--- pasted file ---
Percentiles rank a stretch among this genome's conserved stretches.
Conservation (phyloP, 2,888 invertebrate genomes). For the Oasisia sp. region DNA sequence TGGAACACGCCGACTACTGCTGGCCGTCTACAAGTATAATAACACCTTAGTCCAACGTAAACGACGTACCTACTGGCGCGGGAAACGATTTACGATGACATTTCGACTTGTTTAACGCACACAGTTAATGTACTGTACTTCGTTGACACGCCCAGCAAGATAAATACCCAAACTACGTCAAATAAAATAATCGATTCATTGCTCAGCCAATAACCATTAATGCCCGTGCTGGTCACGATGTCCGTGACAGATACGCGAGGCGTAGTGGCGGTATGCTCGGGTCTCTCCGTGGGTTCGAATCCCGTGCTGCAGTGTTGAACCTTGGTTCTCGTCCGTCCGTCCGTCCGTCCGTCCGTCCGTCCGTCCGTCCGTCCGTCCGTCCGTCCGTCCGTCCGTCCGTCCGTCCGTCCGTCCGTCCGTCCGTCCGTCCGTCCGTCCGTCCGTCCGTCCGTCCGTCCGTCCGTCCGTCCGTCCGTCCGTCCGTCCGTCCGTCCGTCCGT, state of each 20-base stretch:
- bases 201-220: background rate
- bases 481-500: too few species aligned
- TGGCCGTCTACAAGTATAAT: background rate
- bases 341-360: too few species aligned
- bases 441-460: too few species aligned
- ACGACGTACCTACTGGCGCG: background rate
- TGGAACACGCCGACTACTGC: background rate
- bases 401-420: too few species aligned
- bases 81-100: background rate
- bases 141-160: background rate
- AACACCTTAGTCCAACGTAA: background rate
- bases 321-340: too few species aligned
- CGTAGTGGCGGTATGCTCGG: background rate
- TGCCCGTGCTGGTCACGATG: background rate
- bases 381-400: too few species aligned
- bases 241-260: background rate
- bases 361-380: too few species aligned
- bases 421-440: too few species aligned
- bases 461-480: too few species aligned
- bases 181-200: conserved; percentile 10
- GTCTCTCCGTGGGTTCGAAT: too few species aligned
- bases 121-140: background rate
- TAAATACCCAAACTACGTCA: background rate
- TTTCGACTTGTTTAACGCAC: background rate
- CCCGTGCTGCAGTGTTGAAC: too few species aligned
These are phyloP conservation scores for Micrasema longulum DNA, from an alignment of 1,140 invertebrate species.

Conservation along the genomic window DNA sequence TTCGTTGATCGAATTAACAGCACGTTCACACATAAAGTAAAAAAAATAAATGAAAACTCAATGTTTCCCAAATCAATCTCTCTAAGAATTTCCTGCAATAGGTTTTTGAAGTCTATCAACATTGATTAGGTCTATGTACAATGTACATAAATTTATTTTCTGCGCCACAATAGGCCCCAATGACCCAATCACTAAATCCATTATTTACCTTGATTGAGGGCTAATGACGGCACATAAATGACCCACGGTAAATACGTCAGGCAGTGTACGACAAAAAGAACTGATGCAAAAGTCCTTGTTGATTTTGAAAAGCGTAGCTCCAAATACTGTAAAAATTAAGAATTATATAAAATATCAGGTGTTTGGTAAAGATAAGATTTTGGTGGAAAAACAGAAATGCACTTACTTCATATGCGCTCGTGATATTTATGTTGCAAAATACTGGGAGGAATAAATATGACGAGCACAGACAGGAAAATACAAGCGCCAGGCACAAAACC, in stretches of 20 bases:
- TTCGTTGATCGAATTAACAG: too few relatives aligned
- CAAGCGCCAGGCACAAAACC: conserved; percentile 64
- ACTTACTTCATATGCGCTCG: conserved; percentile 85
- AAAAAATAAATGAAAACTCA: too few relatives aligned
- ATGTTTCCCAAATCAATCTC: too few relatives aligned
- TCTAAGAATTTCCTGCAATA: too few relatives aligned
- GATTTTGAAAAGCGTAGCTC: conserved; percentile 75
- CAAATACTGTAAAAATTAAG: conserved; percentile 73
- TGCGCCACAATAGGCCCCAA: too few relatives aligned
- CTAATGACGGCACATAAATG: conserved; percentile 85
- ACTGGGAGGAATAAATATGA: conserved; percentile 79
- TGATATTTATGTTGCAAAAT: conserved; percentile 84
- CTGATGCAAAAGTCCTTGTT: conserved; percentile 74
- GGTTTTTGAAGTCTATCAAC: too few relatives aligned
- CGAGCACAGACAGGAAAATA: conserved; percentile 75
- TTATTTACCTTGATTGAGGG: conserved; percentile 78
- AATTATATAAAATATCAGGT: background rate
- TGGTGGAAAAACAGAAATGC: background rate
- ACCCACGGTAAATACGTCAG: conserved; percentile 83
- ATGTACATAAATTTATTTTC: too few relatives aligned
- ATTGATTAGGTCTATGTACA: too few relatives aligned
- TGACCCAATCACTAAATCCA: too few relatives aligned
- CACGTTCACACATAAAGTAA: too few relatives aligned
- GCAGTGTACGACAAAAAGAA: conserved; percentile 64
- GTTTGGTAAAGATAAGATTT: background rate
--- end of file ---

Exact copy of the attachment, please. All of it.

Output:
Percentiles rank a stretch among this genome's conserved stretches.
Conservation (phyloP, 2,888 invertebrate genomes). For the Oasisia sp. region DNA sequence TGGAACACGCCGACTACTGCTGGCCGTCTACAAGTATAATAACACCTTAGTCCAACGTAAACGACGTACCTACTGGCGCGGGAAACGATTTACGATGACATTTCGACTTGTTTAACGCACACAGTTAATGTACTGTACTTCGTTGACACGCCCAGCAAGATAAATACCCAAACTACGTCAAATAAAATAATCGATTCATTGCTCAGCCAATAACCATTAATGCCCGTGCTGGTCACGATGTCCGTGACAGATACGCGAGGCGTAGTGGCGGTATGCTCGGGTCTCTCCGTGGGTTCGAATCCCGTGCTGCAGTGTTGAACCTTGGTTCTCGTCCGTCCGTCCGTCCGTCCGTCCGTCCGTCCGTCCGTCCGTCCGTCCGTCCGTCCGTCCGTCCGTCCGTCCGTCCGTCCGTCCGTCCGTCCGTCCGTCCGTCCGTCCGTCCGTCCGTCCGTCCGTCCGTCCGTCCGTCCGTCCGTCCGTCCGTCCGTCCGTCCGTCCGT, state of each 20-base stretch:
- bases 201-220: background rate
- bases 481-500: too few species aligned
- TGGCCGTCTACAAGTATAAT: background rate
- bases 341-360: too few species aligned
- bases 441-460: too few species aligned
- ACGACGTACCTACTGGCGCG: background rate
- TGGAACACGCCGACTACTGC: background rate
- bases 401-420: too few species aligned
- bases 81-100: background rate
- bases 141-160: background rate
- AACACCTTAGTCCAACGTAA: background rate
- bases 321-340: too few species aligned
- CGTAGTGGCGGTATGCTCGG: background rate
- TGCCCGTGCTGGTCACGATG: background rate
- bases 381-400: too few species aligned
- bases 241-260: background rate
- bases 361-380: too few species aligned
- bases 421-440: too few species aligned
- bases 461-480: too few species aligned
- bases 181-200: conserved; percentile 10
- GTCTCTCCGTGGGTTCGAAT: too few species aligned
- bases 121-140: background rate
- TAAATACCCAAACTACGTCA: background rate
- TTTCGACTTGTTTAACGCAC: background rate
- CCCGTGCTGCAGTGTTGAAC: too few species aligned
These are phyloP conservation scores for Micrasema longulum DNA, from an alignment of 1,140 invertebrate species.

Conservation along the genomic window DNA sequence TTCGTTGATCGAATTAACAGCACGTTCACACATAAAGTAAAAAAAATAAATGAAAACTCAATGTTTCCCAAATCAATCTCTCTAAGAATTTCCTGCAATAGGTTTTTGAAGTCTATCAACATTGATTAGGTCTATGTACAATGTACATAAATTTATTTTCTGCGCCACAATAGGCCCCAATGACCCAATCACTAAATCCATTATTTACCTTGATTGAGGGCTAATGACGGCACATAAATGACCCACGGTAAATACGTCAGGCAGTGTACGACAAAAAGAACTGATGCAAAAGTCCTTGTTGATTTTGAAAAGCGTAGCTCCAAATACTGTAAAAATTAAGAATTATATAAAATATCAGGTGTTTGGTAAAGATAAGATTTTGGTGGAAAAACAGAAATGCACTTACTTCATATGCGCTCGTGATATTTATGTTGCAAAATACTGGGAGGAATAAATATGACGAGCACAGACAGGAAAATACAAGCGCCAGGCACAAAACC, in stretches of 20 bases:
- TTCGTTGATCGAATTAACAG: too few relatives aligned
- CAAGCGCCAGGCACAAAACC: conserved; percentile 64
- ACTTACTTCATATGCGCTCG: conserved; percentile 85
- AAAAAATAAATGAAAACTCA: too few relatives aligned
- ATGTTTCCCAAATCAATCTC: too few relatives aligned
- TCTAAGAATTTCCTGCAATA: too few relatives aligned
- GATTTTGAAAAGCGTAGCTC: conserved; percentile 75
- CAAATACTGTAAAAATTAAG: conserved; percentile 73
- TGCGCCACAATAGGCCCCAA: too few relatives aligned
- CTAATGACGGCACATAAATG: conserved; percentile 85
- ACTGGGAGGAATAAATATGA: conserved; percentile 79
- TGATATTTATGTTGCAAAAT: conserved; percentile 84
- CTGATGCAAAAGTCCTTGTT: conserved; percentile 74
- GGTTTTTGAAGTCTATCAAC: too few relatives aligned
- CGAGCACAGACAGGAAAATA: conserved; percentile 75
- TTATTTACCTTGATTGAGGG: conserved; percentile 78
- AATTATATAAAATATCAGGT: background rate
- TGGTGGAAAAACAGAAATGC: background rate
- ACCCACGGTAAATACGTCAG: conserved; percentile 83
- ATGTACATAAATTTATTTTC: too few relatives aligned
- ATTGATTAGGTCTATGTACA: too few relatives aligned
- TGACCCAATCACTAAATCCA: too few relatives aligned
- CACGTTCACACATAAAGTAA: too few relatives aligned
- GCAGTGTACGACAAAAAGAA: conserved; percentile 64
- GTTTGGTAAAGATAAGATTT: background rate